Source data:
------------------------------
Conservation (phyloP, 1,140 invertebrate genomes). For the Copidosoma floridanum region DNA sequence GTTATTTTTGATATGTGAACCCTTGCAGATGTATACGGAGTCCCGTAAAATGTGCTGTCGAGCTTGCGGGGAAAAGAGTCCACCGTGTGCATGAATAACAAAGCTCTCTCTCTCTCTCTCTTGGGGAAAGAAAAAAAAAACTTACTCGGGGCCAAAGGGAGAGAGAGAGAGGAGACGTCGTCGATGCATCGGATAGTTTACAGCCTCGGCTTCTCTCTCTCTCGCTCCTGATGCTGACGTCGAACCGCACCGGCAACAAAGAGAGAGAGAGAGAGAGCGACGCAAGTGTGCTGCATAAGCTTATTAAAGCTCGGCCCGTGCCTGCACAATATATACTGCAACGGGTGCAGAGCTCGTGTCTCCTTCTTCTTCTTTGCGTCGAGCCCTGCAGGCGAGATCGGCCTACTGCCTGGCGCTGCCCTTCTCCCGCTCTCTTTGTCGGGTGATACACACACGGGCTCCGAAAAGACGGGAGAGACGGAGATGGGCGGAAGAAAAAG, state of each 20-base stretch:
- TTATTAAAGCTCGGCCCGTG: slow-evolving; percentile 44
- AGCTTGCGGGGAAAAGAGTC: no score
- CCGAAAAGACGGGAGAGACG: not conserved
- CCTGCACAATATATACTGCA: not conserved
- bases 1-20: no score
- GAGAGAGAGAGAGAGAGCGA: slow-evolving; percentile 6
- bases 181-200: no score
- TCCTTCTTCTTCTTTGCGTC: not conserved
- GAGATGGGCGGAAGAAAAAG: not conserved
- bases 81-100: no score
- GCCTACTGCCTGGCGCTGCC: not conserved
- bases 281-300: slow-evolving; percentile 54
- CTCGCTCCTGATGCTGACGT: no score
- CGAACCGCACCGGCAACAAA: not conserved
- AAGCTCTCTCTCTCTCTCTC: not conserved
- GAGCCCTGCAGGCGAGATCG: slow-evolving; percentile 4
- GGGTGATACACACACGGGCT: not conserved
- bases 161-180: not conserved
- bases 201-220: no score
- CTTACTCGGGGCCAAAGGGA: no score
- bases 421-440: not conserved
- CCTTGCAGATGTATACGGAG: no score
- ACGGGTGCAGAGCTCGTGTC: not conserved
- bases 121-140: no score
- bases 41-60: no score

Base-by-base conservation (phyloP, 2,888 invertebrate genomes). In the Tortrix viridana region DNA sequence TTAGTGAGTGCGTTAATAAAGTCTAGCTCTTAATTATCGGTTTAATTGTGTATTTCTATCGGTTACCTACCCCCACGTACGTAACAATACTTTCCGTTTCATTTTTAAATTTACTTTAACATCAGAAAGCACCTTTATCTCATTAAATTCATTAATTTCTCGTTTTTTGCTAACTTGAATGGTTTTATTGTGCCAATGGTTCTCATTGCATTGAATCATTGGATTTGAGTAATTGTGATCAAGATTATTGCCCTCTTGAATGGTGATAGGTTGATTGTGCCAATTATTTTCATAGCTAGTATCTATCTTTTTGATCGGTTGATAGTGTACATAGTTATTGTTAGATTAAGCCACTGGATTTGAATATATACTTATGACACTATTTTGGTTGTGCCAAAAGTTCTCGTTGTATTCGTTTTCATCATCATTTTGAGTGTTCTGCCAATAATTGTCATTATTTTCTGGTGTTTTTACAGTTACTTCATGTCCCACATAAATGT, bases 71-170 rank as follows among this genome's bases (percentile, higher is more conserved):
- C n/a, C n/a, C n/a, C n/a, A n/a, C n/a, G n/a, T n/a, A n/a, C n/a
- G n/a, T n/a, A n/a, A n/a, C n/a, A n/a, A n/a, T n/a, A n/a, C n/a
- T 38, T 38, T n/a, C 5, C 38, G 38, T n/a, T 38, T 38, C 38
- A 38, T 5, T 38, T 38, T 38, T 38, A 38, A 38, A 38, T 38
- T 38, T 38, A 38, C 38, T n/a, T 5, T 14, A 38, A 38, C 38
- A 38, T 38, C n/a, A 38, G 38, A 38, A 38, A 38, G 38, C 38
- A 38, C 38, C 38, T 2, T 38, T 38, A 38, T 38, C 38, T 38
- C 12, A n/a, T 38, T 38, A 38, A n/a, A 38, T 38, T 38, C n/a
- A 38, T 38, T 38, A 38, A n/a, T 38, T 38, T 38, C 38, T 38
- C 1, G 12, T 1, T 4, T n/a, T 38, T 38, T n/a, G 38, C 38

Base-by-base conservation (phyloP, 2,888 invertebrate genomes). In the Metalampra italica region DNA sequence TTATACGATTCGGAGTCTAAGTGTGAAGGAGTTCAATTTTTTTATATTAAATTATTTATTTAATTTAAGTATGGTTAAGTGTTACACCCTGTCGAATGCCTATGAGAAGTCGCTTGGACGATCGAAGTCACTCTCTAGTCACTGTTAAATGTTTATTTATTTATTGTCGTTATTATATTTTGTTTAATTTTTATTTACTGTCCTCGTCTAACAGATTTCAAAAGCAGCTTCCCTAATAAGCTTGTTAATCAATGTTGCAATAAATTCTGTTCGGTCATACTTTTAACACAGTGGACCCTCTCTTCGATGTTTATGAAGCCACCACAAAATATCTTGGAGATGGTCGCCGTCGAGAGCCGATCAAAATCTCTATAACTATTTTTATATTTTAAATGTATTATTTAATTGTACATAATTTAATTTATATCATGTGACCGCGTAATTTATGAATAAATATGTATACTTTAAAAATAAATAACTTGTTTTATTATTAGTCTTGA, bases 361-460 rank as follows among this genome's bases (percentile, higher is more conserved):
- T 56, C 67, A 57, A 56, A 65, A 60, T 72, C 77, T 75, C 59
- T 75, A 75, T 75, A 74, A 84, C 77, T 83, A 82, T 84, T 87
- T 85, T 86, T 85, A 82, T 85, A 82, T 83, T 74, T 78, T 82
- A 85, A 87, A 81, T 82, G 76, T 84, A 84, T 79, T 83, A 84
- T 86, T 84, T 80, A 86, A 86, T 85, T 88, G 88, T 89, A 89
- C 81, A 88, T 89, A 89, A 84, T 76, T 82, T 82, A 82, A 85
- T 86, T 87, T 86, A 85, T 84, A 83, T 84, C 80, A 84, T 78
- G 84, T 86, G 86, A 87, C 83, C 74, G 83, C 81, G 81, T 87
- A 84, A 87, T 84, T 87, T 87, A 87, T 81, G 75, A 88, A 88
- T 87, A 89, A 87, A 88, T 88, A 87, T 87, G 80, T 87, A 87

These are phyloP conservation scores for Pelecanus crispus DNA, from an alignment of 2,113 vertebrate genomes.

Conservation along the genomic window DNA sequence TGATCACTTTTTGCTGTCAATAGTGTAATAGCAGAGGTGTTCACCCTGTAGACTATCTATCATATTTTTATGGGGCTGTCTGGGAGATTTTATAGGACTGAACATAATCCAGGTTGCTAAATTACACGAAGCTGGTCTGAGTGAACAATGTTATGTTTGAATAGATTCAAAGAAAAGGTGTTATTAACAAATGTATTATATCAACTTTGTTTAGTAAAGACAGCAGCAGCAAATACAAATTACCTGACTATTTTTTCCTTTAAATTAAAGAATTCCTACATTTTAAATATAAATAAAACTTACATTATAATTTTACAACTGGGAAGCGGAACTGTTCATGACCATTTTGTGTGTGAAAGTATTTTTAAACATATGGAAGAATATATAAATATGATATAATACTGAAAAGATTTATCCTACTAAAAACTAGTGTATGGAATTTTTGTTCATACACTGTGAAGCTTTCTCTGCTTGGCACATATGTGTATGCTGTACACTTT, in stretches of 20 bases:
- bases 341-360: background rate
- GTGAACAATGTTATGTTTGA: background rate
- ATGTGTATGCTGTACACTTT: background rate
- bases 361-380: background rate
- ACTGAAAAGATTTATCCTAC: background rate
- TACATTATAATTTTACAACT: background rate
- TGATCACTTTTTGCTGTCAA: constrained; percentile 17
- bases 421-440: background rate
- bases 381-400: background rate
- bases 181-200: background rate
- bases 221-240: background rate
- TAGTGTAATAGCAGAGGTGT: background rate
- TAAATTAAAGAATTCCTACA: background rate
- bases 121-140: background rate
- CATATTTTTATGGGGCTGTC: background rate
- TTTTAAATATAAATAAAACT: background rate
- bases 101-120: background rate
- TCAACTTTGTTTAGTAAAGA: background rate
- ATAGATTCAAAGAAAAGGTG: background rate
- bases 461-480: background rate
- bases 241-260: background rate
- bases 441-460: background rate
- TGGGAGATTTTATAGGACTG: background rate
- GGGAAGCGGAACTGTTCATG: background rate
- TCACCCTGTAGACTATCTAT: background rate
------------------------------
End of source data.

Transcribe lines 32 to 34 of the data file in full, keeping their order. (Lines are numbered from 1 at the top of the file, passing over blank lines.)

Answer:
- T 38, T 38, A 38, C 38, T n/a, T 5, T 14, A 38, A 38, C 38
- A 38, T 38, C n/a, A 38, G 38, A 38, A 38, A 38, G 38, C 38
- A 38, C 38, C 38, T 2, T 38, T 38, A 38, T 38, C 38, T 38